November eighth, on the airplane coming back from Boston, I heard this from Mark's mouth. "This year I'm going to keep it simple for Thanksgiving. Only five dishes, I'm not going overboard."
This is what was served last Thursday.
- Bacon wrapped dates, stuffed with Gorgonzola cheese and chorizo.
- Butternut squash ravioli, with mascarpone cheese, fried sage, and a candied pecan.
- Salad of greens with sliced pears, crumbled Gorgonzola cheese, more candied pecans, dried cranberries, topped with pear vinaigrette.
- Macaroni and cheese.
- Spinach soufflé.
- Collard greens.
- Cranberry sauce
- Mashed potatoes
- The Turkey
- The stuffing from the turkey made with sausage, dried cranberries, chunks of apple, and who the hell knows what else was in there, but it was delicious.
- And finally, homemade pumpkin cheese cake. In fact everything was homemade, including the candied pecans.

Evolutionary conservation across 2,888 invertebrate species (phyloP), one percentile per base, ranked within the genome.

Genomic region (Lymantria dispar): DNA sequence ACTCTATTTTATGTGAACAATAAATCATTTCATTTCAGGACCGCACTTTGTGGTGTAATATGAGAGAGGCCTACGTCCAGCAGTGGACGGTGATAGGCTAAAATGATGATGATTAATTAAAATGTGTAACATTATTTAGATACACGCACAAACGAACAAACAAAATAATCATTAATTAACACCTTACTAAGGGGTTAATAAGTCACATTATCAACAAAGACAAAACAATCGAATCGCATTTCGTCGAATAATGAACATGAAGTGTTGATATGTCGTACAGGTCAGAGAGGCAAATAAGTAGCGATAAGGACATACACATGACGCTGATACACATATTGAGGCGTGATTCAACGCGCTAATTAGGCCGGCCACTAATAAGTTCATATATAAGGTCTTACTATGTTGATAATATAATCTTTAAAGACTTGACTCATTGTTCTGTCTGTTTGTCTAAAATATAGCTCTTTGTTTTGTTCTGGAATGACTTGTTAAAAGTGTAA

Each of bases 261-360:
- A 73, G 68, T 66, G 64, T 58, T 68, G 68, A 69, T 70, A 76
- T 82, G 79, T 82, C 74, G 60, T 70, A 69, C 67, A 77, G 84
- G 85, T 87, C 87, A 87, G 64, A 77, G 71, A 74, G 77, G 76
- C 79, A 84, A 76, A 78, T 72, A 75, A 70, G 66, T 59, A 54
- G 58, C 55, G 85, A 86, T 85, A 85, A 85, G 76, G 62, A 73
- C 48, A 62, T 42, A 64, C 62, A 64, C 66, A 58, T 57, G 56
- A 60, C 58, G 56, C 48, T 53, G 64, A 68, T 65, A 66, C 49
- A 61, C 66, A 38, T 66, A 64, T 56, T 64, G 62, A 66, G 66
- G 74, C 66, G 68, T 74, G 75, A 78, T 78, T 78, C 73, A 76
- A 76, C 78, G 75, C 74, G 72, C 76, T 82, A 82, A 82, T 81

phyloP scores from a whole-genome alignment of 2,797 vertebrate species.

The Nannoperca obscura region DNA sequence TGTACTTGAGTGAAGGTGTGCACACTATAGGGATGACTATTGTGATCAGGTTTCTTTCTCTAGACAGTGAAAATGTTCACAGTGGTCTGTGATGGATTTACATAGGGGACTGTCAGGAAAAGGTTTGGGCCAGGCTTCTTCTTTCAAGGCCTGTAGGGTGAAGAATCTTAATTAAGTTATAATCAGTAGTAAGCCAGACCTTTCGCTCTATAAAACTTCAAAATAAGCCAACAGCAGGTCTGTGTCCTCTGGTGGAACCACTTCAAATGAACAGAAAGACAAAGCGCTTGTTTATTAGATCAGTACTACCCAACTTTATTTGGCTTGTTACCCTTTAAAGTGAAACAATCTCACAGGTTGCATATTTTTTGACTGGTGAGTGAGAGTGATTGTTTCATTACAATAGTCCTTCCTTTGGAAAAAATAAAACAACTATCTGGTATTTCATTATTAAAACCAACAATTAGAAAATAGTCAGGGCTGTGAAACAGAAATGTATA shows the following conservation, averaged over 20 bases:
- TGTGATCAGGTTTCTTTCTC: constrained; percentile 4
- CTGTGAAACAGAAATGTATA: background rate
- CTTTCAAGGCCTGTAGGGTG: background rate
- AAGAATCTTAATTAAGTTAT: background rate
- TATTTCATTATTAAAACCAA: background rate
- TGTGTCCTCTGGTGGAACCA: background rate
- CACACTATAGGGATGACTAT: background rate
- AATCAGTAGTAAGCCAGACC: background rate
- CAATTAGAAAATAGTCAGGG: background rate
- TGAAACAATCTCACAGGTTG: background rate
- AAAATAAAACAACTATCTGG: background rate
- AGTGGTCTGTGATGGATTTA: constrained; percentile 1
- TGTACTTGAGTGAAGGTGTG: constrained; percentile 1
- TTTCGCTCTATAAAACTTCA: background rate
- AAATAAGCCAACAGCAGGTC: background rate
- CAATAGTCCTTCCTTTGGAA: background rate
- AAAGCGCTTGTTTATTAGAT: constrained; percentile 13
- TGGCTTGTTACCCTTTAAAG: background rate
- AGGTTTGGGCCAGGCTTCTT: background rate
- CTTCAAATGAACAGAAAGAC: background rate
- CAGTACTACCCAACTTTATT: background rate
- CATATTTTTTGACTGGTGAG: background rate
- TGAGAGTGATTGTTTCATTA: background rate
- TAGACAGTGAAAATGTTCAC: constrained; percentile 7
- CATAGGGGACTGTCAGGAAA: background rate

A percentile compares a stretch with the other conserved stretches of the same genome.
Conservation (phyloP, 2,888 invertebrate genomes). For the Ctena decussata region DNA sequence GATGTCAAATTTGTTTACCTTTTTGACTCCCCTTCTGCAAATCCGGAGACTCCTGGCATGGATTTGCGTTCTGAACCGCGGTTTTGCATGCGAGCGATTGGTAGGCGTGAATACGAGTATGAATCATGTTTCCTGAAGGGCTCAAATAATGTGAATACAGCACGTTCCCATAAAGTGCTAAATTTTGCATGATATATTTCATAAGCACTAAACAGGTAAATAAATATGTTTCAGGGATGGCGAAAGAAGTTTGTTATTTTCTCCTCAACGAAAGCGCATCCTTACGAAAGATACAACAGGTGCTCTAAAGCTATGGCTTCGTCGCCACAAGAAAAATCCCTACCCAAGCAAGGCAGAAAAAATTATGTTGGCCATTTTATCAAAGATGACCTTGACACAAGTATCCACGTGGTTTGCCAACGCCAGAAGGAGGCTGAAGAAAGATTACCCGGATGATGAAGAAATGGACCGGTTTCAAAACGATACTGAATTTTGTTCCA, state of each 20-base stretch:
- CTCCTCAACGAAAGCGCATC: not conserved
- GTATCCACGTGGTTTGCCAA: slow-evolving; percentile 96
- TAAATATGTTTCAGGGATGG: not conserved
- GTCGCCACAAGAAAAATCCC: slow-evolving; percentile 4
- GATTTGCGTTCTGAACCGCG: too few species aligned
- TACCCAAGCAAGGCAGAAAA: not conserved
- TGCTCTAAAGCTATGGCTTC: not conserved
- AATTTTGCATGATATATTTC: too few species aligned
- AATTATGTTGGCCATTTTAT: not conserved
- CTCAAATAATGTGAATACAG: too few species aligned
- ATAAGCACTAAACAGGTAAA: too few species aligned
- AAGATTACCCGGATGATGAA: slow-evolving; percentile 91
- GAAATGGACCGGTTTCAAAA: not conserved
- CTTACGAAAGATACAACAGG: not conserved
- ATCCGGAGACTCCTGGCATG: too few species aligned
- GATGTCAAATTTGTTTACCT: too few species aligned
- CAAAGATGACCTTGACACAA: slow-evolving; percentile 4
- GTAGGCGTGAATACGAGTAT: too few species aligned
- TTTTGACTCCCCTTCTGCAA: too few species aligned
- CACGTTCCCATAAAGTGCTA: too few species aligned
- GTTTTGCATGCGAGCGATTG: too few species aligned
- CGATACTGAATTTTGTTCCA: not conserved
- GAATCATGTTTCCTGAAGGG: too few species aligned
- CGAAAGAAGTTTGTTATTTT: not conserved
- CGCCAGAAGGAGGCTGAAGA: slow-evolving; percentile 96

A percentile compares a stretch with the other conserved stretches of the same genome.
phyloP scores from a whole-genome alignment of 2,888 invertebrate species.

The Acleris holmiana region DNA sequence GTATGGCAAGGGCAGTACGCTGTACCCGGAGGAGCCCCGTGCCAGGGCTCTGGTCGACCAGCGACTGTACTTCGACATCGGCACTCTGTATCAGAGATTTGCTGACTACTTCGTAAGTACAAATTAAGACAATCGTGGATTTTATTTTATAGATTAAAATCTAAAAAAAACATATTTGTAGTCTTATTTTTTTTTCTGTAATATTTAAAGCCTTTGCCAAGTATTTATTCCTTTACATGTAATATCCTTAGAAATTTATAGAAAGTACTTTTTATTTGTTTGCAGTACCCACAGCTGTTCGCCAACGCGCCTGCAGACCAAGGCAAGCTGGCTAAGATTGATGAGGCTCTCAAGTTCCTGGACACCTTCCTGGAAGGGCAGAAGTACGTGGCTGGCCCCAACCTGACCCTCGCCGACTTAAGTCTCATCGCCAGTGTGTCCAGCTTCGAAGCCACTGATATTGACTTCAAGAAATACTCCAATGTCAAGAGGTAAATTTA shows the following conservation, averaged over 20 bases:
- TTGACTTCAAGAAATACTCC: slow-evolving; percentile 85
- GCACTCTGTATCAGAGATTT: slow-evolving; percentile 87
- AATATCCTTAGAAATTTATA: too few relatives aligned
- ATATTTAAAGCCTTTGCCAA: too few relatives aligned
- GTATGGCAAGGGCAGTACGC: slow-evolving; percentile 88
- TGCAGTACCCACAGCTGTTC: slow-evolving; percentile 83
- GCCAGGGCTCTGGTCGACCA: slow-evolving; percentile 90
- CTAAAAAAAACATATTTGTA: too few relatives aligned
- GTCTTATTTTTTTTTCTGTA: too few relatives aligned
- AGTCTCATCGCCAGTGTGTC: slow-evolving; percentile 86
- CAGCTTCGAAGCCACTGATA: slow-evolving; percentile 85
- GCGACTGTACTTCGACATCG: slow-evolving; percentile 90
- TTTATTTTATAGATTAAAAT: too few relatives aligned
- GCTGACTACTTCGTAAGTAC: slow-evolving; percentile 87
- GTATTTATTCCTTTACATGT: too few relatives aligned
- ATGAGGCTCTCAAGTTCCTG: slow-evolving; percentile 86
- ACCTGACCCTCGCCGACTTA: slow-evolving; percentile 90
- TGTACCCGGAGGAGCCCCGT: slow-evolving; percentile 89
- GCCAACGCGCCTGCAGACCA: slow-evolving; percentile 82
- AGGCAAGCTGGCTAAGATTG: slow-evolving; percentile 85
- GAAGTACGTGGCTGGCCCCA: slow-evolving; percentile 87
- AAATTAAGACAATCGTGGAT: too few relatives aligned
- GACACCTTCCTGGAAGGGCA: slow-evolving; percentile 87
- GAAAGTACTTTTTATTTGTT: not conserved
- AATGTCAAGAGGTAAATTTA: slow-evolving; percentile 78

This feast took Mark three days to prepare, not including the shopping. When I confronted Mark with the fact that he hadn't kept it quite so simple, he protested and pointed out that he hadn't made any sweet potatoes, and other than the appetizer, amuse bouche (that's what he called the ravioli), turkey, stuffing, and desert, there were only five other things on the table.
I don't know of anyone who would have attempted a dinner of that magnitude without four other people helping them. As it was, by the time dinner was served I was already beat. Just about every two hours a call would come from the kitchen for me to go in there and clean it up. As each dish, and course of dinner was prepared, Mark would somehow turn the kitchen into a battle zone, with food everywhere. On the walls, on the cabinets, and on the piles of implements he would use for cooking. The only place that wasn't covered with food bits was the floor. Sasha, Chandler, and the cats kept that relatively clean. After dinner it took me hours to clean up, and the dishwasher ran non-stop for about twelve hours.
Next year I have a plan. I am going to save up money for the next twelve months, and on Thanksgiving day I will present Mark with a paid helper. His very own kitchen slave. Someone to help him prepare, serve, and clean up. I will then wrap the invoice up for that persons pay, and put it under the Christmas Tree with 'Merry Christmas Mark' on it. I'm sure that will go over nicely.